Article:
• Uncertainties about the specifications and capacity of the NTP servers: “There are also uncertainties about the location, geographical distribution, and configuration of the NIC and NPL servers. In a system where everything is dependent on the time drift not being more than a nanosecond, it is important that any questions about the configuration, latency, service levels, and time sources of the NIC and NPL servers be clearly and publicly answered. There are also concerns about the capacity of the Indian government’s servers, and whether the NIC and NPL servers are able to serve potentially millions of entities and billions of devices hitting the same set of servers from the perspectives of technical capacity, budget, and human resources,” a report by the Internet Society pointed out.
  • There are more accurate and reliable sources: Cybersecurity experts explained to MediaNama that most companies currently rely on GPS for time because of its accuracy and that we don’t know if the NTP servers of NIC and NPL will have the same accuracy and reliability. “Are companies going to choose NIC servers over this? […] After spending millions of dollars to build a time server that uses GPS clocks across multiple geographical locations all around the world, why should I have to bank on CERT-In’s single option,” cybersecurity researcher Anand Venkatanarayanan asked.
  • Companies should rely on multiple servers to prevent a single point of failure and for better security:  CERT-In’s requirement creates a real risk of a single point of failure and vulnerability. It also goes against industry best practices for synchronizing to multiple sources of time, the Internet Society (ISOC) said in a report. “A lot of security services rely on precise and accurate time, and making sure time is reliable is an important goal. […] One of the main purposes of the NTP protocol is that it eradicates clocks with the wrong time by comparing several sources of time. Ideally, an NTP instance takes its time from at least three sources that do not share a common source. By forcing all users in India to use clocks that depend on one source they completely undermine the resiliency offered by using diverse sources of time,” the report explains.
  • Latency issues: “Let us say you are running a data centre. You have to connect all the servers to a time server. By the very nature of a data centre, imagine you have like 25,000 machines in one building. Which time server would you bank on? The one near you that you control or one someone else gives you. You will choose the one you have control on. And why is that? Latency,” Venkatanarayanan remarked. Latency is the time taken for a message to travel from one server to another and a higher latency is undesirable. When servers are further apart, the latency tends to be higher.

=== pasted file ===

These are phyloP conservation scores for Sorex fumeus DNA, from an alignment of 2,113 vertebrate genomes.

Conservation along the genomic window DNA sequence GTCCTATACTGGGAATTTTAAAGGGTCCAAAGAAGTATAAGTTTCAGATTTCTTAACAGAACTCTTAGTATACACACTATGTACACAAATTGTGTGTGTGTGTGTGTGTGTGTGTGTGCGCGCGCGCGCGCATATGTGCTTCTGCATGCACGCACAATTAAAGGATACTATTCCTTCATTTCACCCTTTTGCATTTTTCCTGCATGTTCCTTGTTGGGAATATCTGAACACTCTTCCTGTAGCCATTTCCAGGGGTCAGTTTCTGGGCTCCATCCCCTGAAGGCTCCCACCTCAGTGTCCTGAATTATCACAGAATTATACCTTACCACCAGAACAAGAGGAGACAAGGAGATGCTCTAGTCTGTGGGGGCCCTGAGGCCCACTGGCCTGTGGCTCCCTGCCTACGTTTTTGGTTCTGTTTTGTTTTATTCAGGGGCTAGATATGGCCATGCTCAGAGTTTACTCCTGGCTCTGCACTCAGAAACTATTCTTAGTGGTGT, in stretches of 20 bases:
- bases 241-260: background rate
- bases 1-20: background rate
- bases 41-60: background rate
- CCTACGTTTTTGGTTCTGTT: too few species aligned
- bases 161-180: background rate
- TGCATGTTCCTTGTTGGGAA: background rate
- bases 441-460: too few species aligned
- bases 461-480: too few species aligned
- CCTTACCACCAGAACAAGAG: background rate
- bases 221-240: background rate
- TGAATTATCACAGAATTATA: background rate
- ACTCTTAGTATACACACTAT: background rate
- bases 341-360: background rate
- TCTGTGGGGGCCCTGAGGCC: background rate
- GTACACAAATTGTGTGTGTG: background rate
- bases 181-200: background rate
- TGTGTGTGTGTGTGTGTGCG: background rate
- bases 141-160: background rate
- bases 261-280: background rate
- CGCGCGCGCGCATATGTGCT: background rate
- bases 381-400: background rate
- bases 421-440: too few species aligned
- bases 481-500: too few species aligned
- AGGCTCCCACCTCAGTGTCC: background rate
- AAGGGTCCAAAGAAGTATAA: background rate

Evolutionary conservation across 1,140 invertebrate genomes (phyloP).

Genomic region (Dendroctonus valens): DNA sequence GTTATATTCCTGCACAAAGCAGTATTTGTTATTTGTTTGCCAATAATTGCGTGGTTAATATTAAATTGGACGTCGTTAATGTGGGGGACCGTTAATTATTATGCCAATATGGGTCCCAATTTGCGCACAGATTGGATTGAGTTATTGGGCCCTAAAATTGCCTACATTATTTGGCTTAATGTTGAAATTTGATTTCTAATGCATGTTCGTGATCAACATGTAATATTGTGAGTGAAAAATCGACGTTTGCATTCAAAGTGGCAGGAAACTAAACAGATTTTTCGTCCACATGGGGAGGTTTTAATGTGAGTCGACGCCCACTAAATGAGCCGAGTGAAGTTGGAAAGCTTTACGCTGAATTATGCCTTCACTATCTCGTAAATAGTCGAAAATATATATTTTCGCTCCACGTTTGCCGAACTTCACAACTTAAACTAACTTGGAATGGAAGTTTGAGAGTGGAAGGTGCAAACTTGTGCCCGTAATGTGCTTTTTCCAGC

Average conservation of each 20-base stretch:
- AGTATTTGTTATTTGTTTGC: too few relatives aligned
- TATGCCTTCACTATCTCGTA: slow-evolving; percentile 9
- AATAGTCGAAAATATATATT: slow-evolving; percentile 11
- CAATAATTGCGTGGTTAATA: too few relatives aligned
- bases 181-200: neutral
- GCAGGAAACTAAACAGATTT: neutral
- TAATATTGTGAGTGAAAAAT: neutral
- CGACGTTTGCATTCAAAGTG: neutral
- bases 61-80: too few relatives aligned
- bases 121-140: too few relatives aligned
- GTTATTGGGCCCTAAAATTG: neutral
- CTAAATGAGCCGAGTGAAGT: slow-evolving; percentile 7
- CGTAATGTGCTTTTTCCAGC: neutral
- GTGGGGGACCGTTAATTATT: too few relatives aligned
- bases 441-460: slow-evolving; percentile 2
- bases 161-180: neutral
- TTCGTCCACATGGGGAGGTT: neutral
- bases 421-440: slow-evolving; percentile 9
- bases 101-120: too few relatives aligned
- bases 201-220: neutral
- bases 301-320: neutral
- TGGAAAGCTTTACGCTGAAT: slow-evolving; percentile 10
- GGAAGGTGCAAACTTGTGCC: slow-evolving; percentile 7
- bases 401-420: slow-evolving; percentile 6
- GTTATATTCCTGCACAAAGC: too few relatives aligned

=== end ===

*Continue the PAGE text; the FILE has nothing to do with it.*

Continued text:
• NIC, NPL servers might not be able to handle the load:  “Even if you were to have this set of servers, you are going to be a bit overwhelmed if everyone starts hitting the same set of servers. So until and unless CERT has figured out a budget and human resources required to run dedicated NTP services that a country like India will probably need, the practical viability of this particular direction looks difficult, if not impossible to me,” Suman Kar, CEO of cybersecurity firm Banbreach explained. 
  • Lots of other issues to address before mandating this direction: A former researcher at the Council of Scientific And Industrial Research (CSIR), which runs the National Physical Laboratory, explained to MediaNama that the root problems lie elsewhere as India neither has a legal time yet, nor the required infrastructure to disseminate time to large group of entities. “NPL was given the project to set up five regional centres in the laboratories of consumer affairs in 2017, but that project is still going on,” the researcher said. Furthermore, ISRO should come out with Indian-satellite receivers systems that Indian companies can rely on rather than GPS systems synced to US clocks, the researcher said.

This post is released under a CC-BY-SA 4.0 license. Please feel free to republish on your site, with attribution and a link. Adaptation and rewriting, though allowed, should be true to the original.